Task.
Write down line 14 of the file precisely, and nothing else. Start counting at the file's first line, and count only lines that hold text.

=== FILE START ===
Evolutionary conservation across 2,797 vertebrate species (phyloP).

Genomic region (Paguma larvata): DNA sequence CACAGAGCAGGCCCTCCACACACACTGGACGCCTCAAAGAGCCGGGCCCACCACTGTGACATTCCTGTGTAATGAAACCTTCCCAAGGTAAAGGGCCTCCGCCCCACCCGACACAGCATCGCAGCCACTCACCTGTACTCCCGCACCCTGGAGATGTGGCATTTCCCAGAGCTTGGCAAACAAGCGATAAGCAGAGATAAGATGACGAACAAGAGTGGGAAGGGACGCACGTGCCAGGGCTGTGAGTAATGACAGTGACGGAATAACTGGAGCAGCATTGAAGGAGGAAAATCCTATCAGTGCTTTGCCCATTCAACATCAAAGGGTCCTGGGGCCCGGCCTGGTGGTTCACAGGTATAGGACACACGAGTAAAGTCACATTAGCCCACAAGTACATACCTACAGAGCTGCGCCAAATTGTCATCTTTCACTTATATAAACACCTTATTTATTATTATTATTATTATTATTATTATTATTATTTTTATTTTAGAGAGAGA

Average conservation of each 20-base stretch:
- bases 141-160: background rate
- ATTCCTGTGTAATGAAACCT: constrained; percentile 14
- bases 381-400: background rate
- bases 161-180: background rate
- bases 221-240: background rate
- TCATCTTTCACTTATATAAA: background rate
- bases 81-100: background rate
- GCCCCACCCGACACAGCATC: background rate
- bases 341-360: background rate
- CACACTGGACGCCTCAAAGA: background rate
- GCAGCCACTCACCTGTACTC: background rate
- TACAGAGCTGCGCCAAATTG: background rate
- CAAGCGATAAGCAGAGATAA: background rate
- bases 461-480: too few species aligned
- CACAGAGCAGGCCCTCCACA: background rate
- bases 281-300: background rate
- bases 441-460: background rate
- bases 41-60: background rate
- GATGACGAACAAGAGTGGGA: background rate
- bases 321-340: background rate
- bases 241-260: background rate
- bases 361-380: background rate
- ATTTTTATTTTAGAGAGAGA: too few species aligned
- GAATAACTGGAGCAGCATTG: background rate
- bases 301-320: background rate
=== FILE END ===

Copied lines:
- GCAGCCACTCACCTGTACTC: background rate